A common strategy in the world of hobby robotics is to modify a servo for continuous rotation to use to drive the wheels of a tabletop robot.
On its own, the servo takes power, ground, and a position input and moves the shaft within a range of rotation to match the angle requested on its input wire. It has one or more stops in its gearbox to prevent it from rotating past the end of its range; these need to be removed. It also has a potentiometer as part of its positioning system, which — for the usual modification — needs to be tricked into thinking it’s always centered. The modified servo then runs at full speed forward or backward trying to reach a requested position and thinking it has never succeeded in doing so; and the controller requires extra, external rotation sensing if you want to detect what the servo has actually done so far.
I wanted something a little different — PWM H-bridge control of the servo’s motor for variable speed forward and backward and access to the potentiometer to detect position (crudely and at low speed) and count wheel rotations (acceptably and at high speed). This is actually an easier modification — but, though I’m surely not the first to do it, I’ve not run across it before. I started last night.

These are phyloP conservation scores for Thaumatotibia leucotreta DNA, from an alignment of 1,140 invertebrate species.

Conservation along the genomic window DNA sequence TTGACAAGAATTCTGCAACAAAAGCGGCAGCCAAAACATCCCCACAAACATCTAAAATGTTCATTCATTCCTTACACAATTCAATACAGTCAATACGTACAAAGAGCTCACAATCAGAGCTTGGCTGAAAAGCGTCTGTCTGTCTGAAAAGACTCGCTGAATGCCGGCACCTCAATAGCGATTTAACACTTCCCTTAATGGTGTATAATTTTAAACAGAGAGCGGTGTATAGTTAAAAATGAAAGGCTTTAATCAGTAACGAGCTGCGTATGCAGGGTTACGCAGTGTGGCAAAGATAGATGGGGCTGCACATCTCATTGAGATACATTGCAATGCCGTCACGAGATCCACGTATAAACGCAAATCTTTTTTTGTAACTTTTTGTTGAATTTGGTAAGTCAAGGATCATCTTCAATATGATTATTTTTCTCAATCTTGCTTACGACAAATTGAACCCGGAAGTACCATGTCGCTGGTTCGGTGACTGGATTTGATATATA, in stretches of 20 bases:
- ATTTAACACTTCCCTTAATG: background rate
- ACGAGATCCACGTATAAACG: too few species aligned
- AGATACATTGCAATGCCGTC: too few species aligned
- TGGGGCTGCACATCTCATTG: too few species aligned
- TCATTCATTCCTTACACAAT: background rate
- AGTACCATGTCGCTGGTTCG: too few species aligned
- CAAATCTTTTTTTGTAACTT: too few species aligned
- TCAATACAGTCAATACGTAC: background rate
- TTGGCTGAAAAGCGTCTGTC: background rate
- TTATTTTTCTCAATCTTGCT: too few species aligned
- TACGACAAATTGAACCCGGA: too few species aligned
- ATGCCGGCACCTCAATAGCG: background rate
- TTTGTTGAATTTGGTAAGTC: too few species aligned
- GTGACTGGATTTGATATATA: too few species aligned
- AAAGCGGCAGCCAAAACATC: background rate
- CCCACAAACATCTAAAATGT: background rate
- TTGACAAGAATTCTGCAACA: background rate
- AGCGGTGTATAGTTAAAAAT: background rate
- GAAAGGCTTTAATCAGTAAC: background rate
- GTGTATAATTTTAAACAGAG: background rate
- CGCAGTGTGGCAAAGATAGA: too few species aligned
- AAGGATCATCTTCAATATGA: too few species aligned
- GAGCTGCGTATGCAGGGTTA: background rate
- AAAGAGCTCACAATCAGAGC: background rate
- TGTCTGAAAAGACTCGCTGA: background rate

The cute little SG90 has four screws holding its case together.
After removing them, the base can be pulled off, revealing the back of the motor and the back of the control board.
With the control board pulled out, it’s easy to see that the motor and potentiometer are wired exactly as would be expected; and nicely color-coded, making it easy to see how to rewire the servo.
The top of the case also pops off to reveal the gearbox. The output shaft is in the lower right and the two nubs on the back side of the output gear are the stop that prevents continuous rotation. I snipped them off in place using a very sharp diagonal cutter.
Next steps: Select wiring harnesses and rewire the motor and potentiometer.